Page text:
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Yugoslavia: Milosevic Wants 'Constitutional' Solution To Kosovo

Belgrade, 10 February 1999 (RFE/RL) - Yugoslav President Slobodan Milosevic said today that the solution to the Kosovo issue must be found within Serbia's "constitutional system." Milosevic's office issued a statement in Belgrade emphasizing that the political solution in Kosovo should include "respect of the territorial integrity and state sovereignty" of Serbia and Yugoslavia. The statement also said that "equality" of all citizens will have to be preserved. Also today, Yugoslav Deputy Prime Minister Vuk Draskovic said in Belgrade he could not see any need in Kosovo for special security forces, Yugoslav or other, after a peace settlement is reached.

Observers suggest the statements indicate that the Serb delegation taking part in peace talks in Rambouillet, near Paris, will likely press for including into the final document the formal recognition of Yugoslavia's territorial inegrity, as well as to oppose any move to station armed forces in Kosovo to ensure implementation of any deal.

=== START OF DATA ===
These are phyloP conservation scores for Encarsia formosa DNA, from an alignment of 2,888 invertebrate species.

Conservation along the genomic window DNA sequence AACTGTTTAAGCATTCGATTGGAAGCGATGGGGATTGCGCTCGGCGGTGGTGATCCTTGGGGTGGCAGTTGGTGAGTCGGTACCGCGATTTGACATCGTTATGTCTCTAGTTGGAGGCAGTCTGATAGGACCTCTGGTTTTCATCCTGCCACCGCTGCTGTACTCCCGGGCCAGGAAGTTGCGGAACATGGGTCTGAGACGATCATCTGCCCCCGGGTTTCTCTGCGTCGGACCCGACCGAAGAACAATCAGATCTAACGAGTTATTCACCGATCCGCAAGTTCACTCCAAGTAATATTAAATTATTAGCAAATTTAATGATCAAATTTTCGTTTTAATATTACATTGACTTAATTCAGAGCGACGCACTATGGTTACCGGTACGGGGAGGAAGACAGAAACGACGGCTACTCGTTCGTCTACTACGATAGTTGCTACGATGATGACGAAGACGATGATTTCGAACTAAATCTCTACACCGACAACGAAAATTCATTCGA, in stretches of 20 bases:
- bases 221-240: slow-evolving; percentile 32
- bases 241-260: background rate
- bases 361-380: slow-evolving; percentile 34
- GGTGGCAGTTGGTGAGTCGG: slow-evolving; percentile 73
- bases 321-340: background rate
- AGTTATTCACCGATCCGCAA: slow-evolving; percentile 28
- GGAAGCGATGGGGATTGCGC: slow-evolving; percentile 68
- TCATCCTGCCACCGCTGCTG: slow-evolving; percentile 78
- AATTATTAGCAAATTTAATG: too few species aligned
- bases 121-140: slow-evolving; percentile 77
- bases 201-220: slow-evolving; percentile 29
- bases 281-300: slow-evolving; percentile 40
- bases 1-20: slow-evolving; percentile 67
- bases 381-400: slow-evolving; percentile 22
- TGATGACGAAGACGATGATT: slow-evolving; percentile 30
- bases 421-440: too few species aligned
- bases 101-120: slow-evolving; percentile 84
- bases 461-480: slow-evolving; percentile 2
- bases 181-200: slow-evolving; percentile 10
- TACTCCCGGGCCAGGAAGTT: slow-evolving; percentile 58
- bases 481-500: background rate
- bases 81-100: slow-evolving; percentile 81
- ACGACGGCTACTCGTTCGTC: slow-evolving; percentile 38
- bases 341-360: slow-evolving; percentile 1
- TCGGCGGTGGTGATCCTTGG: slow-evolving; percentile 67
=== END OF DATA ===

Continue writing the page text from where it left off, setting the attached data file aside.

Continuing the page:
Serbian delegates to the talks today offered to meet directly with their ethnic Albanian counterparts, linking the offer to a demand that the Albanians recognize permanent Yugoslav borders and other "basic principles" proposed by Belgrade.

Last weekend, NATO Secretary Javier Solana said in Munich that the stationing of forces was an indispensable element of any immediate solution to the Kosovo issue.

Meanwhile, coffins containing some of the bodies of 40 Kosovar Albanian victims of an alleged massacre were loaded onto trucks in Pristina to be returned to their native village of Racak. The move follows a three-week dispute with Serbian authorities.

International monitors allege the ethnic Albanian victims were massacred by Serbian police. An international monitor says the Serbian authorities have agreed to let friends rather than just relatives identify the corpses at the morgue to speed up the process, which has already taken several hours.

Their return to Racak was initially delayed by a lengthy examination of the bodies by Serbian and Finnish forensic experts. Relatives of the victims wanted the corpses brought back and buried together. Until last night, Serb officials insisted that the bodies be buried in separate graveyards and funerals be spaced apart over three days